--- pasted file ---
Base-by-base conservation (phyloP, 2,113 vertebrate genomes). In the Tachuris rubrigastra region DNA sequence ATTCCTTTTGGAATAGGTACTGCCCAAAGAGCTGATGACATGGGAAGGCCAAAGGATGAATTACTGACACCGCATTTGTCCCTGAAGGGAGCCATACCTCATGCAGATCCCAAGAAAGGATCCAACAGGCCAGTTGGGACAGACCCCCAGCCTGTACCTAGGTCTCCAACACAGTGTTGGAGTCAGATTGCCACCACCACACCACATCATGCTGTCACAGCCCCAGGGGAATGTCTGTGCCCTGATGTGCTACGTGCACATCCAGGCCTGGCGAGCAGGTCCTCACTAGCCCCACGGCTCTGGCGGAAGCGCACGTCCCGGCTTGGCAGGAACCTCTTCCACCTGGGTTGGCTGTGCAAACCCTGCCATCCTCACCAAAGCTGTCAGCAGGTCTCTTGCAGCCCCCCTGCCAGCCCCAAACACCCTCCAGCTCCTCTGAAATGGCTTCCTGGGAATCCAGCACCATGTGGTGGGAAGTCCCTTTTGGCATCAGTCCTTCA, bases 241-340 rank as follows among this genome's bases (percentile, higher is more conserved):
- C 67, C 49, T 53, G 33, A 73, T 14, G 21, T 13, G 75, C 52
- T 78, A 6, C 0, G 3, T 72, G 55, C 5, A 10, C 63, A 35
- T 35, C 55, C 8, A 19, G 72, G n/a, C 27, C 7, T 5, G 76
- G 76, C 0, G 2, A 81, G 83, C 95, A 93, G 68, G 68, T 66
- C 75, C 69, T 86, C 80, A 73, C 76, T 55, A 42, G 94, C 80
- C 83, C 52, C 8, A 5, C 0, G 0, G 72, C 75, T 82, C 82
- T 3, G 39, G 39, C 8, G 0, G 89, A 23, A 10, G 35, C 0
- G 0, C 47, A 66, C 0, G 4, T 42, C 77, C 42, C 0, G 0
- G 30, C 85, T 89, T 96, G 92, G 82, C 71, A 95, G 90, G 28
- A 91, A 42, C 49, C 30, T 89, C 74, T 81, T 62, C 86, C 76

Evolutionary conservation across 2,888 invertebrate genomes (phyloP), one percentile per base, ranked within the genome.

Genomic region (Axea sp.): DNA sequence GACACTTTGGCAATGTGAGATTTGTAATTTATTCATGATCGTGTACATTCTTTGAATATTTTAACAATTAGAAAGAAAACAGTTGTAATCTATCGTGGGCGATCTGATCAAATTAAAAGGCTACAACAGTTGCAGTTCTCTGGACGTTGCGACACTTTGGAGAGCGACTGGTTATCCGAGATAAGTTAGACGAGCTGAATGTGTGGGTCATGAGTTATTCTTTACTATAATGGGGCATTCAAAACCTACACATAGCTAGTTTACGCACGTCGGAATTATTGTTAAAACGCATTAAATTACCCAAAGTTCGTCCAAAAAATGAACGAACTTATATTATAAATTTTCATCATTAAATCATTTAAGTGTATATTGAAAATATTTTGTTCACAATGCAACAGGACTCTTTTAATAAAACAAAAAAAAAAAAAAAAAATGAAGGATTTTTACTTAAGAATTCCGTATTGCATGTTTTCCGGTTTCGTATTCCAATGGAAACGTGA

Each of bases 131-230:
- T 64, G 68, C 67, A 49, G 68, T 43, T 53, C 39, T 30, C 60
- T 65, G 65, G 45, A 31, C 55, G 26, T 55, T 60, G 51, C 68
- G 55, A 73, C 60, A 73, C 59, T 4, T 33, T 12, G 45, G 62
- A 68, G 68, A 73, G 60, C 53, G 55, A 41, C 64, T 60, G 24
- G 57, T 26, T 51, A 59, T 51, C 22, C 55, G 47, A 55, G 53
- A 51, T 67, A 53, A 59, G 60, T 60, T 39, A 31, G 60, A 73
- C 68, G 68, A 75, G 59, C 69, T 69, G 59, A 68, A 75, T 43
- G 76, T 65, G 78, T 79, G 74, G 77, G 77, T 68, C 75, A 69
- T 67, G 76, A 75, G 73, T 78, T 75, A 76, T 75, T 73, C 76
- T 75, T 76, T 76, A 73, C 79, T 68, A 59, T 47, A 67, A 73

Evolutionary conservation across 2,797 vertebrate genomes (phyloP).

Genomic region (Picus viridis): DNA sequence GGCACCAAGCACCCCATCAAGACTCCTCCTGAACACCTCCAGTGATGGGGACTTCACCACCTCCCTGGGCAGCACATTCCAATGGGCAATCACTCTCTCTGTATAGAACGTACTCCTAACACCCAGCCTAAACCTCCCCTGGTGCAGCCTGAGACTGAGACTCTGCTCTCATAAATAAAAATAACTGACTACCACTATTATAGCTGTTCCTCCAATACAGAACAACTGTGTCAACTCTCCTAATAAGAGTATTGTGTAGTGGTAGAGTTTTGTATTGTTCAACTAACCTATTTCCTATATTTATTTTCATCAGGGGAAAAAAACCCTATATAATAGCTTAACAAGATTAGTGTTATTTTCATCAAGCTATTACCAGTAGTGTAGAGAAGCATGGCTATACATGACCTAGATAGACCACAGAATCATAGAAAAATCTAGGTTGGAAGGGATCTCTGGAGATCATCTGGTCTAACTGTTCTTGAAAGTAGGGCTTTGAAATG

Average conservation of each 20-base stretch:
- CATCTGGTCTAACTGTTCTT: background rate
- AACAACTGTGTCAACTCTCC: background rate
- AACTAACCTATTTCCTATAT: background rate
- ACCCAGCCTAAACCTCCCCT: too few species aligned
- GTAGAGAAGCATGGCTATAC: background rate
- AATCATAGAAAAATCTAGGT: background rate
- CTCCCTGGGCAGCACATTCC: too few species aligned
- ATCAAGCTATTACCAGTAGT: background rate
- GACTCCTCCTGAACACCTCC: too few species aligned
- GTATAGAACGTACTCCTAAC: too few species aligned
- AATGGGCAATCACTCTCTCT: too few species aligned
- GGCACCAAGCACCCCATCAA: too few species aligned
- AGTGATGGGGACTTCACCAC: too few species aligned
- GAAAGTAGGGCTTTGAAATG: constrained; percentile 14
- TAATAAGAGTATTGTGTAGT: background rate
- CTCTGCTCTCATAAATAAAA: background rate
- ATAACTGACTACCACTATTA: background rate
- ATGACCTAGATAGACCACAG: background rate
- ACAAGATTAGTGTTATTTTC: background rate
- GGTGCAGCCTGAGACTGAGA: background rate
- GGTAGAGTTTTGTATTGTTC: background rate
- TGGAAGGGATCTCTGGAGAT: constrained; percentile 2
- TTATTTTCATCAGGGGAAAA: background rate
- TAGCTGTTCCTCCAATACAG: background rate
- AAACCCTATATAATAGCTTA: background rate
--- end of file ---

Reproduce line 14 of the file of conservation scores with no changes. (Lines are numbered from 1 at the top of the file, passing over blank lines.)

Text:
Each of bases 131-230: